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Easing the Plight of the Poor

"Global poverty" (Cover Story, Oct. 14) suggested ways to combat the growing number of people in poverty. From our view in Belgrade, Serbia, one of the best tools is trade. Trade not only promotes wealth but is also a vehicle for peace, embracing the tools outlined in your report: education, health, technology, and credit.

The people of Serbia suffered much during the years of repression under the old regime. Once the yoke of bondage was removed, we reached out through a network of World Trade Centers in 91 countries and 200 cities, all part of the World Trade Centers Assn. (, to promote economic prosperity and "stability through trade." People who recently saw each other through the sights of a rifle joined together at the Zagreb Fair with representatives from around the world. The seeds of trade and trust were planted.

We have a long road ahead. But we have begun to see the jobs created through trade as we seek to "leapfrog" into the 21st century. We are working hard to enter the global marketplace and expand its benefits to our region.

Olga Milicevic

General Secretary

World Trade Center

Belgrade, Serbia

A program like the Peace Corps, but supported by the U.N., would not only help the receiving nations but would be of great educational value to our own participants (mostly young people).

Robert H. van Ligten

Minusio, Switzerland

Thank you for the articles on global poverty. I appreciate the approach you suggest. There must be some motivation in the world besides economic performance. Maybe its "brand" is humanity. What I missed was a reference to the bleak expectations facing much of Africa: Harvests this year will be only 20% what they were. Do you think your articles will alarm the world enough to give help to the areas concerned?

Jens Doll

Ahrensburg, Germany

Your story says that "the IMF [International Monetary Fund] and the World Bank, whose prescriptions often work better in theory than in real life, still wield too much power." In fact, the loan conditions set by these lenders often call on poor countries to implement the exact opposite of the policies used successfully by the world's industrialized countries, including those in East Asia.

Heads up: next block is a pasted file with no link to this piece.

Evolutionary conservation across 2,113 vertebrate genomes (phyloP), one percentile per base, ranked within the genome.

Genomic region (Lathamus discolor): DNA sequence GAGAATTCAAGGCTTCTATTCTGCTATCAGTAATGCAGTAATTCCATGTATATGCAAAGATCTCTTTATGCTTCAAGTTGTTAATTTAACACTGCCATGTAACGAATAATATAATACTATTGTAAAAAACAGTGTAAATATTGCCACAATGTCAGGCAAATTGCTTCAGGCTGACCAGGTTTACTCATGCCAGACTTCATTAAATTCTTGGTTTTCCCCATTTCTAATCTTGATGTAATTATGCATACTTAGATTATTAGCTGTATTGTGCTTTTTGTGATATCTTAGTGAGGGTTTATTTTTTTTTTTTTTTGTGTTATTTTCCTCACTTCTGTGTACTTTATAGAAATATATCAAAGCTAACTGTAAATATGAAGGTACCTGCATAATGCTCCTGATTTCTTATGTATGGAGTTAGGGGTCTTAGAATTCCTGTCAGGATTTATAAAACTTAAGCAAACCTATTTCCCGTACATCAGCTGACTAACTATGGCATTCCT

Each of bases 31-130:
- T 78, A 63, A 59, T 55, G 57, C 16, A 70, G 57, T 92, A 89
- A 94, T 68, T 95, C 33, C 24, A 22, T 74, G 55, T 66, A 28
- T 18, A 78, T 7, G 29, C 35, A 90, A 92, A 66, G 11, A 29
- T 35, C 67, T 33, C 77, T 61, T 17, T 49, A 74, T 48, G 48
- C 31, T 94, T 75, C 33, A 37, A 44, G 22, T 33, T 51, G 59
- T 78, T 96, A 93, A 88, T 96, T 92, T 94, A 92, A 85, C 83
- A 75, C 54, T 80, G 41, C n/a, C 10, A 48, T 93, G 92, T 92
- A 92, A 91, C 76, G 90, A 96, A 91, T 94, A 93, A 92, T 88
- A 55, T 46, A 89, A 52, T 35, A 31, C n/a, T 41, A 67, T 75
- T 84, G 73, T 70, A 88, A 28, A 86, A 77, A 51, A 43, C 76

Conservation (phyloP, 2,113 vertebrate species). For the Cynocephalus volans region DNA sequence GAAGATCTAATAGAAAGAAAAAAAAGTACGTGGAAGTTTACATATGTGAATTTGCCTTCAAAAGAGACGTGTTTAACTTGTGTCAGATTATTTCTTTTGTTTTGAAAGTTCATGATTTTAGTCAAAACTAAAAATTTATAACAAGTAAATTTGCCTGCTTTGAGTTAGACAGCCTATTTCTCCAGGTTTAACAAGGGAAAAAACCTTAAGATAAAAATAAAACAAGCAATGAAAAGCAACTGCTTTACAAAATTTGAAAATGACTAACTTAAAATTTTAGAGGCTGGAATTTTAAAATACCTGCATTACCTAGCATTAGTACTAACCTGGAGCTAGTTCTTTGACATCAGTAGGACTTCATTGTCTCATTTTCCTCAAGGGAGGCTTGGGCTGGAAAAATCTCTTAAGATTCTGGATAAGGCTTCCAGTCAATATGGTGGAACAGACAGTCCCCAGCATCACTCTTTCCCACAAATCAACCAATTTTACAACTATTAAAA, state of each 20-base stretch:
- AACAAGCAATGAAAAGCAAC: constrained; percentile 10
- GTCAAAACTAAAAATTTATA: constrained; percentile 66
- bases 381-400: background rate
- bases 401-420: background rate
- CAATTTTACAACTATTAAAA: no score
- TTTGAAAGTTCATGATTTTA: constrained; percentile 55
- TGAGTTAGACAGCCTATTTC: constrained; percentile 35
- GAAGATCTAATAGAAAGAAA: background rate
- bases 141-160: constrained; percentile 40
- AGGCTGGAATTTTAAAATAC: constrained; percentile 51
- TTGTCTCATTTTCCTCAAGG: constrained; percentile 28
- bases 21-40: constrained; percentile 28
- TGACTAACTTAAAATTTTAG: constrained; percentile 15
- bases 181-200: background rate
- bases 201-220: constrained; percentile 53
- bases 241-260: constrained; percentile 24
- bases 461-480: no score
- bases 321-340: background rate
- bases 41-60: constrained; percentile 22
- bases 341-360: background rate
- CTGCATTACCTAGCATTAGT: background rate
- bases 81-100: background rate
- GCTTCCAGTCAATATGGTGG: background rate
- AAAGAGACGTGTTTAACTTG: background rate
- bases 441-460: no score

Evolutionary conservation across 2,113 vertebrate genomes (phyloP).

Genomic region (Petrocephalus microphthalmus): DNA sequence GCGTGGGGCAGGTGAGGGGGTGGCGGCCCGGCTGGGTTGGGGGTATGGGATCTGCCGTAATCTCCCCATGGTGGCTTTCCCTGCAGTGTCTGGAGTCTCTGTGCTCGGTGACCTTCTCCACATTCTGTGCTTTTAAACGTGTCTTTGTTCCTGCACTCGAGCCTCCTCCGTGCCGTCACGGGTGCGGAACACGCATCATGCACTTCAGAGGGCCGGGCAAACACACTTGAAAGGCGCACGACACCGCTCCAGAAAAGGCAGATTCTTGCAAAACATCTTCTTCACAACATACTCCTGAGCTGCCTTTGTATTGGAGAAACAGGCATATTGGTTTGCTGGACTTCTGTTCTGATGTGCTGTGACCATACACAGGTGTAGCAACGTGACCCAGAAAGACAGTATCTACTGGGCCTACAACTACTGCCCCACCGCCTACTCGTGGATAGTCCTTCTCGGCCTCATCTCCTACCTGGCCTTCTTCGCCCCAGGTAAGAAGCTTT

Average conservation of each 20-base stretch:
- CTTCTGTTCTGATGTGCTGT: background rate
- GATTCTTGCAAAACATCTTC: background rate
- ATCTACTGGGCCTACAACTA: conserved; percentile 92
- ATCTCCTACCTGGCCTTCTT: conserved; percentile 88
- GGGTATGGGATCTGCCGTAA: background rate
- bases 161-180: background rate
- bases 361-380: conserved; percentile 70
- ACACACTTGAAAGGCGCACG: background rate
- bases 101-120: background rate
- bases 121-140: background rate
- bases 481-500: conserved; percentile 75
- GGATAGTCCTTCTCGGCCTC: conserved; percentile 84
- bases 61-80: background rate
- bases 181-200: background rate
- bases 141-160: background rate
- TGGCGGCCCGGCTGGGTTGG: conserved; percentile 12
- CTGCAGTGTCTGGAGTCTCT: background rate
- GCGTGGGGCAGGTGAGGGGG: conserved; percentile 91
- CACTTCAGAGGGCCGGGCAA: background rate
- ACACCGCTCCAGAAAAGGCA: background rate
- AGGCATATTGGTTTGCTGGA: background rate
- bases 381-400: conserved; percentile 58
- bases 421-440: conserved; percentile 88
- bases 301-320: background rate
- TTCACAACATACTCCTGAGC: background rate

Rick Rowden

Alexandria, Va.

The remedies you suggest--education, health care, and ownership of property--are all obviously right. However, without health care that includes voluntary family planning, these other things are futile.

Jean H. Stuart

Edina, Minn.

Your splendid account would have been more bird's-eye, rather than worm's-eye, if it had included the overall numbers of those classified as being in poverty worldwide--defined by the World Bank as earning less than $1 per day. Those numbers peak at 1.4 billion in the late 1980s and declined to 1.15 billion in 1999. A broad regional breakdown would also have shown how variable poverty is in the world, with openness to trade an additional factor.

Herman I. Liebling

Bethesda, Md. The poor prostitute in "A new approach to the oldest profession" (European Business, Oct. 7) claims to work in a shop, because society can never be comfortable when God's gift of sexual expression is bought or sold. Neither humans nor their sexuality can be treated as commodities. And the arguments about health, insurance, and work conditions could also be applied to slavery.

David d'Lima

Sturt, South Australia

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